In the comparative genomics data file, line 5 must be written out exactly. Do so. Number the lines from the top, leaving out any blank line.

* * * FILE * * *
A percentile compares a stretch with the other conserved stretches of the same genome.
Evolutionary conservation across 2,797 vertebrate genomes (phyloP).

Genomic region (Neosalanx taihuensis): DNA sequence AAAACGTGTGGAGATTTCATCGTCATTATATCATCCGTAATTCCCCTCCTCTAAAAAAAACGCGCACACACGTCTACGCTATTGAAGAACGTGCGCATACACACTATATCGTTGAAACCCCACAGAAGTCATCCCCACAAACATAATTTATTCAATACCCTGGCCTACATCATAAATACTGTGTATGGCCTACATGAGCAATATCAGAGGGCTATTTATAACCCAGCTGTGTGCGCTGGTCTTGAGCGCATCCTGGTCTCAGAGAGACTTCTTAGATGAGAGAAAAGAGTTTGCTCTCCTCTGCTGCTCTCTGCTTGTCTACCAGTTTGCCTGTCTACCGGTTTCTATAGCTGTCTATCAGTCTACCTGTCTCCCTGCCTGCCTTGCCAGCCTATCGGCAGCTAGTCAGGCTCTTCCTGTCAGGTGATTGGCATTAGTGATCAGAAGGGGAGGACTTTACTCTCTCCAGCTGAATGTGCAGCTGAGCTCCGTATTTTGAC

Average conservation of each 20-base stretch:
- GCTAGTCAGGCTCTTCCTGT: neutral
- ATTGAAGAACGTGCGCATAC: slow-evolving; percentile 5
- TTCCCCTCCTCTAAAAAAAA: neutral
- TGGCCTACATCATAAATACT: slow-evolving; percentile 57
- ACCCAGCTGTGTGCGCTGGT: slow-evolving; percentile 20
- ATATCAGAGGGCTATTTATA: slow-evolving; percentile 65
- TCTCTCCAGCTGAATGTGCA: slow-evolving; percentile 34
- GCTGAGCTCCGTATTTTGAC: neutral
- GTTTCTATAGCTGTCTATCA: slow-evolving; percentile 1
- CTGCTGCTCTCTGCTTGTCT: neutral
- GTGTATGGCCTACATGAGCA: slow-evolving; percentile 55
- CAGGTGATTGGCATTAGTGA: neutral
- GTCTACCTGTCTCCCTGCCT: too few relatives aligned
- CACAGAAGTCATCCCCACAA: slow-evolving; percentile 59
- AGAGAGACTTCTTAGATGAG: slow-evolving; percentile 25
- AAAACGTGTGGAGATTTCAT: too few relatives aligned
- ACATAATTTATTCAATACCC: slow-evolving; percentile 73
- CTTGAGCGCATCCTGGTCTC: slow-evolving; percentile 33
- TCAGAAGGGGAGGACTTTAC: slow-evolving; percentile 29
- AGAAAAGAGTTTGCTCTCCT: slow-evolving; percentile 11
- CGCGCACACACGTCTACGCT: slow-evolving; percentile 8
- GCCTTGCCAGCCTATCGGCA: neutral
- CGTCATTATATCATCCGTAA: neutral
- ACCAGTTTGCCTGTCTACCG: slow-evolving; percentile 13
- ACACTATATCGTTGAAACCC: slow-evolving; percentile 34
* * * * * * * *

- GCTAGTCAGGCTCTTCCTGT: neutral